• @Dr.AzraelTod translation engines, even when not outright wrong, very often produce results which either don't carry quite the same connotations, or are clear but not idiomatic. As such, they might be fine if you just need a way to communicate something (which OP already had), but they're not a good source when somebody is asking for the most appropriate term.
    – Chris H
    Feb 6, 2018 at 11:53
  • I didn't mean you should rely on a translation engine completely - I just like to see what options the dictionary knows and then decide based on my intuition. That's obviously wrong in many cases - but it's a starting point. Feb 7, 2018 at 12:27

Yes, schoolmate is perfectly acceptable. At least in AmE, where school is used interchangeably with college or university in informal speech. In BE, it seems like it would not normally be used this way as school is normally not used beyond secondary education.

1. a companion or associate at school.

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    Not in the UK. School is strictly for the under 18 year olds.
    – JeremyC
    Feb 5, 2018 at 14:05
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    I guess it's acceptable wherever tertiary education institutions are routinely called "schools". Not in Australia either FYI. Feb 5, 2018 at 14:34
  • @JeremyC - Not always. See the Royal School of Mines or the Slade School of Fine Art
    – Alohci
    Feb 5, 2018 at 15:24
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    But would you call someone you studied at the Slade with your "schoolmate" without further explanation?
    – JeremyC
    Feb 5, 2018 at 15:33

A classmate.

As noted in some other answers (which specifically disagree with using this term in this way), using the term "classmate" can be a bit controversial. If you are in at least one class as the person, then the term is applicable. In saying this, I am using the word "class" as meaning a group of people who meet at the same time, under one instructor.

However, even if I have someone who started at the same time as me, and graduated at the same time as me, we could still be classmates. For instance, a person born around 1977 may have graduated high school around 1996, and was part of the "class of '96". (Likewise, then, those who got a bachelor's degree four years later would be the "class of 2000".) If I wanted to refer to such a person, I would feel right in saying that we were in the same "class", since the word "class" has multiple meanings.

Note that if the person is one grade ahead or behind you, you may still attend college at the same time, while not being in the same class. So this term would only apply to some of your co-students.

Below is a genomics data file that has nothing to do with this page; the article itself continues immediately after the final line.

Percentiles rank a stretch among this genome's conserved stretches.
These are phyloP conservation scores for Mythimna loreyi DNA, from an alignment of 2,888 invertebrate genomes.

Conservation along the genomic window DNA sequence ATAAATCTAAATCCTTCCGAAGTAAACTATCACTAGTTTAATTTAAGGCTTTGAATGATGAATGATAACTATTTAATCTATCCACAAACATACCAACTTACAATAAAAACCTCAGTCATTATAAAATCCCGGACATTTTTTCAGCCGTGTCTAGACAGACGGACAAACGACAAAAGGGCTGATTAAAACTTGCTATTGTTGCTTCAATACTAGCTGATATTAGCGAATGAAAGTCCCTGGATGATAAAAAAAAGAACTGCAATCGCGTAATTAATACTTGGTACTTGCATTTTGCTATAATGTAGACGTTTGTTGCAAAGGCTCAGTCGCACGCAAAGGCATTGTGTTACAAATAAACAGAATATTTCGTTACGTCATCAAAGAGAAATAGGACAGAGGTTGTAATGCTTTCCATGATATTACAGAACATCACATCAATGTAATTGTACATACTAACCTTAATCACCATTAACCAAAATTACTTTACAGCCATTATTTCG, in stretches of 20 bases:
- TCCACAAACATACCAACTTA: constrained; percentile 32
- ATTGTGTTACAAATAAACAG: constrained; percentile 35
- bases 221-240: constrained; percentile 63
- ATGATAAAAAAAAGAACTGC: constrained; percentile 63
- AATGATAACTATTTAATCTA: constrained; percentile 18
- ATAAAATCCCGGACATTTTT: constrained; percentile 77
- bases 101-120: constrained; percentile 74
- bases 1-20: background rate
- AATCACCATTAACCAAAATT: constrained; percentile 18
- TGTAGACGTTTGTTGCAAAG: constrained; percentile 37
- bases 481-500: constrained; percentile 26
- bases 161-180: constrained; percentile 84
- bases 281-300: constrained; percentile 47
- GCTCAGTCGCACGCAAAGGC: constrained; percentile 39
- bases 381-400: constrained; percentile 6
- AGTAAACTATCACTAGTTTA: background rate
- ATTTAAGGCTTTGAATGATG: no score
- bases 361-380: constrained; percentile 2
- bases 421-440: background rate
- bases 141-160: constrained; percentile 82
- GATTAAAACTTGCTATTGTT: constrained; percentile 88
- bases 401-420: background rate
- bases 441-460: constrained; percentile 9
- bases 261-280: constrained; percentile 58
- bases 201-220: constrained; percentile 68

"fellow student" is what I hear most often and probably the most common term. One could possibly think up "co-student" but it's not a real word.


I would call that person a fellow alumni of the institution in question. In formal usage; Alumni is fairly specific to universities though can be used casually to describe any other institution that one might learn in (including say, the school of hard knocks).

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    That's not the same thing. 'Alumni' is someone who was a former student of an institution. The OP asked about a fellow student (currently pursuing his or her studies), not a former student.
    – Varun Nair
    Feb 5, 2018 at 5:57
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    alumni is the plural form of alumnus, by the way. alumnus is singular. Feb 5, 2018 at 6:30
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    @CookieMonster - it's also the plural of alumna; even in the past, some students were female! Feb 5, 2018 at 10:19
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    @TobySpeight: The plural of alumna is alumnae. It's not seen that often, but it would be appropriate for example when talking about the graduates of a women's college. The masculine plural alumni is used to refer to mixed groups because that's how the gender of plural nouns works in Latin.
    – sumelic
    Feb 5, 2018 at 21:27
  • @sumelic: Yes, I'd forgotten alumnae - which I shouldn't have done, having been educated at an establishment that was founded for women's education and therefore had cause to use that term! (It only became mixed about ten years or so before I started.) Feb 6, 2018 at 10:23